LONDON (AP) — A jury on Thursday convicted two British men who considered themselves "soldiers of Allah" of murdering a serviceman who was run down with a car and stabbed to death in a frenzied attack on a London street.
The jury of eight women and four men deliberated for just 90 minutes before finding Michael Adebolajo and Michael Adebowale guilty of murdering Fusilier Lee Rigby. They were acquitted of attempting to murder a police officer.
Adebowale chose to present no evidence in his defense during the three-week trial at London's Central Criminal Court. His lawyer, Abbas Lakha, told the jury that his client agreed with Adebolajo's description of the attack as a "military operation" and the two men as soldiers.
The savagery of the crime, Adebolajo's bloodthursty rhetoric — delivered in a London accent — and the ordinary working-day surroundings all helped make the killing a crime that inflamed fears of Islamic extremist terrorism in Britain. It was followed by a spate of attacks on mosques and Islamic centers, and by protests from far-right groups.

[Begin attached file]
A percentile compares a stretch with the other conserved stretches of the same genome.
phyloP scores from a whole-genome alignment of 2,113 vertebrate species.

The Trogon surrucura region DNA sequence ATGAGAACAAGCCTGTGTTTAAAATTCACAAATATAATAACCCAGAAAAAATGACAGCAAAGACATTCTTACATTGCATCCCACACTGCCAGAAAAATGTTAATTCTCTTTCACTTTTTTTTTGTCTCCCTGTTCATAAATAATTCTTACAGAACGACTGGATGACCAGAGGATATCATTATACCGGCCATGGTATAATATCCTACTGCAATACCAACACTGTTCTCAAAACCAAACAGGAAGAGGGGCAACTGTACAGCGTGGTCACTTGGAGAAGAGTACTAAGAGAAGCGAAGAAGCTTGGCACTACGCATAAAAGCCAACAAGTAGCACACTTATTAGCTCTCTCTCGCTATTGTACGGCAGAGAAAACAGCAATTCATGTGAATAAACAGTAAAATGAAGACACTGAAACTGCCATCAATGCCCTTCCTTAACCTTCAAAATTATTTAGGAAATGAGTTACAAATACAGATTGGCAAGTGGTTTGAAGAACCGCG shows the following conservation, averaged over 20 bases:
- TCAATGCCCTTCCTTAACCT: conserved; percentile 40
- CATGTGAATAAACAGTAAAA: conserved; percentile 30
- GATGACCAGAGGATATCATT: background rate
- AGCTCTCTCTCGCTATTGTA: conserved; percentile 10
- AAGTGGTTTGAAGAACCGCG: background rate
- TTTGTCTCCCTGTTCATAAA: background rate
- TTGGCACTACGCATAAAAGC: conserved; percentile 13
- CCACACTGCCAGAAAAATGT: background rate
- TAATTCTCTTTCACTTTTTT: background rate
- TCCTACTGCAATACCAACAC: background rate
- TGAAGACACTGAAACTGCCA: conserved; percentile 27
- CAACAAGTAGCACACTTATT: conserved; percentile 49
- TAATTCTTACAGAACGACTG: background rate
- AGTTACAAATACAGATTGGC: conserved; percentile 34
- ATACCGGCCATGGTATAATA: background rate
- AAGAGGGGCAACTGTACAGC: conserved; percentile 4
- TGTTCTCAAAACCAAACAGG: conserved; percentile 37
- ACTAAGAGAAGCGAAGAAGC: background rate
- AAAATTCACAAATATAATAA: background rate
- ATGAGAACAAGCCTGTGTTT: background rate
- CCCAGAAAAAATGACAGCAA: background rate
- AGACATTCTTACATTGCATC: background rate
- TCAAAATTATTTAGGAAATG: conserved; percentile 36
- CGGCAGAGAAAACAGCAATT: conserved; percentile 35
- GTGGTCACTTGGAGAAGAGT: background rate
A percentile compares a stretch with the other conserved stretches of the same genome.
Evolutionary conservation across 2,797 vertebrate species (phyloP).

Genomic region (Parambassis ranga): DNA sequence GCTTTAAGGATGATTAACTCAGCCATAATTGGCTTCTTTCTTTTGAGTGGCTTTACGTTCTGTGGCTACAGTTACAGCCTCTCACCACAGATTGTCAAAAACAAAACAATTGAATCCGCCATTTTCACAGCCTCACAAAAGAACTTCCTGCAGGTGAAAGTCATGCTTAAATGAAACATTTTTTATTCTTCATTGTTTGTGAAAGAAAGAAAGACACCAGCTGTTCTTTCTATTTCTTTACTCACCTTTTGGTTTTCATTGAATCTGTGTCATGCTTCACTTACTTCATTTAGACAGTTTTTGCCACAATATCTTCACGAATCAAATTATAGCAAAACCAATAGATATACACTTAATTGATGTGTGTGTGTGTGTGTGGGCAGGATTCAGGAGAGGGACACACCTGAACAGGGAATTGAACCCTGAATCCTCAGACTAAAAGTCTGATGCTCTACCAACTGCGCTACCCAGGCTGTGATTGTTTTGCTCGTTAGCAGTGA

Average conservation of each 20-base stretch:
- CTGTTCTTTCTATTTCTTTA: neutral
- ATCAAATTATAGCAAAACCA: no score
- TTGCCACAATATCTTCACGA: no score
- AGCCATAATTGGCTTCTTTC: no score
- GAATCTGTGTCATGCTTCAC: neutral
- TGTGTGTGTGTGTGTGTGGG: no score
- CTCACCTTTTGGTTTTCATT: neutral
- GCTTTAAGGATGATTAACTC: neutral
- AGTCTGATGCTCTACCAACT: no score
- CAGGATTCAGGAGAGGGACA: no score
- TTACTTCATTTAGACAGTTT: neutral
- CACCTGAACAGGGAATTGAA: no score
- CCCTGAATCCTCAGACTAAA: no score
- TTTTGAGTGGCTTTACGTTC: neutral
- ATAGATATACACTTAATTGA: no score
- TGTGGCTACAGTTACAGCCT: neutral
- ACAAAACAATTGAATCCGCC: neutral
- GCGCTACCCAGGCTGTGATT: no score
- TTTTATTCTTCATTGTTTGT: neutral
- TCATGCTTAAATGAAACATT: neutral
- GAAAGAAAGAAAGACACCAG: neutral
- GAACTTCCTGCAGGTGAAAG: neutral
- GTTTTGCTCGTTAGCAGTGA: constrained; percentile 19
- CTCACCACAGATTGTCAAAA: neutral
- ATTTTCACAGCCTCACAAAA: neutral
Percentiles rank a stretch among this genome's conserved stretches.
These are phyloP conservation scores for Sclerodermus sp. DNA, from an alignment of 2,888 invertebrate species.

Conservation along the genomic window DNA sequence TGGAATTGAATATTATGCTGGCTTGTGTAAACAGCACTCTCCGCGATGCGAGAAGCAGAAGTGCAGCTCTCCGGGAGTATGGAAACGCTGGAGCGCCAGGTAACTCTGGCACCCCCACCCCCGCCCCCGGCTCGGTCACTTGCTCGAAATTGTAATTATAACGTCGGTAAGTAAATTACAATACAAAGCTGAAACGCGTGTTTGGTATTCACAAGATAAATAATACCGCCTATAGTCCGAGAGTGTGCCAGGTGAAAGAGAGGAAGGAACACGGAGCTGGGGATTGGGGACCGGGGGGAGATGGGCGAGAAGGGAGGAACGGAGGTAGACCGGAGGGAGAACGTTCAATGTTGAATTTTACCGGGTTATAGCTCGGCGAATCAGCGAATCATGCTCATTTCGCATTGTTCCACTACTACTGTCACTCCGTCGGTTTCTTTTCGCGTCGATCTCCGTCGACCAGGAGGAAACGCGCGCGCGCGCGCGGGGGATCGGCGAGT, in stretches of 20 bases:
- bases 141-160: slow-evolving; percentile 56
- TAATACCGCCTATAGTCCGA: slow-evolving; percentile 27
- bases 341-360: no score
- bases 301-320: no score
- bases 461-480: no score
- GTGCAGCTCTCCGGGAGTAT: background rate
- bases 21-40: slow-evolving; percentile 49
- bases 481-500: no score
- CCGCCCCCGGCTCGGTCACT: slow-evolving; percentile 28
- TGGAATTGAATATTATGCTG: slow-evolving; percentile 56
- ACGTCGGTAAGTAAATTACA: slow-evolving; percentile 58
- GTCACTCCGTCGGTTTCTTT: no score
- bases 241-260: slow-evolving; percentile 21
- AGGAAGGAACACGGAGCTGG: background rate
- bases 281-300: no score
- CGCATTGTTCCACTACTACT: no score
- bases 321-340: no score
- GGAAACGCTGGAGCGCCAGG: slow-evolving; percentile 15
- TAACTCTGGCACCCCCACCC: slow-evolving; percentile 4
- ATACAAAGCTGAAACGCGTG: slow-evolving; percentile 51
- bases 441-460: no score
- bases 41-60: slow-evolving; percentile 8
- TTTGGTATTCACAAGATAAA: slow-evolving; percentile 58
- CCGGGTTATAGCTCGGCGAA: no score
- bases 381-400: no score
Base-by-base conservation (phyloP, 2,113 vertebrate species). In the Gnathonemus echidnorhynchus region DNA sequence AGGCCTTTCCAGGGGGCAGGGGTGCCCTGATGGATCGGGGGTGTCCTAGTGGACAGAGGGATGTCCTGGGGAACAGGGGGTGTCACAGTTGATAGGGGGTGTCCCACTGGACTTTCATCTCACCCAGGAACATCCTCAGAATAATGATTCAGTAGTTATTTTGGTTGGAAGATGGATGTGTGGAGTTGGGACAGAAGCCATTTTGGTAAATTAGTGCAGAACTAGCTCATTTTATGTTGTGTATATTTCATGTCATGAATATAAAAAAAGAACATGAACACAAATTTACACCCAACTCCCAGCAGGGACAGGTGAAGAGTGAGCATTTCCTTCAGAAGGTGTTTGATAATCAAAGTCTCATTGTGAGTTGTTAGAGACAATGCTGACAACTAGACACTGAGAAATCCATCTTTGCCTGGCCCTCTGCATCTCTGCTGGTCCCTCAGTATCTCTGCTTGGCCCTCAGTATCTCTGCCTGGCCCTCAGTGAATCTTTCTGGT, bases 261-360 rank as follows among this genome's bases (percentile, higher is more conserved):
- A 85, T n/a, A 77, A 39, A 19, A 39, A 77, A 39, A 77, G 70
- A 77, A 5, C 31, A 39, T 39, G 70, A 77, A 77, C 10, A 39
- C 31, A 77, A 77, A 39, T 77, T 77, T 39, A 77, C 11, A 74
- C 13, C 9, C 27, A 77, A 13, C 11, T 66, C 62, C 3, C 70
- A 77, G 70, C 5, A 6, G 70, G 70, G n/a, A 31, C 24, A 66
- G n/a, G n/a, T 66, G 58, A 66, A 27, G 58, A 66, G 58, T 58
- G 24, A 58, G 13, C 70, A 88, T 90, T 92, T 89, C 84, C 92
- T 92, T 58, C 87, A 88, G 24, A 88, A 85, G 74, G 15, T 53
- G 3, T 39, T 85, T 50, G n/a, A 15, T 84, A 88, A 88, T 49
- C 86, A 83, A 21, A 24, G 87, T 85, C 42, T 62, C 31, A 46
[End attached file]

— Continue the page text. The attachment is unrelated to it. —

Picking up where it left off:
Adebolajo, who comes from a Christian family and converted to Islam in his teens, was arrested in November 2010 near the Kenya-Somalia border and eventually returned to Britain. Kenyan officials said he intended to join an Islamic militant group in Somalia.
The pair had been radicalized, in part through exposure to firebrand preachers like U.S.-born al-Qaida leader Anwar al-Awlaki, who was killed in a U.S. drone strike in Yemen in 2011. Sermons by al-Awlaki and other extremist material were found at Adebolajo's father's house.
The men were not accused of being linked to a wider conspiracy. Adebolajo told the court he had never met anyone from al-Qaida but admired the terrorist group and considered its members his "brothers in Islam."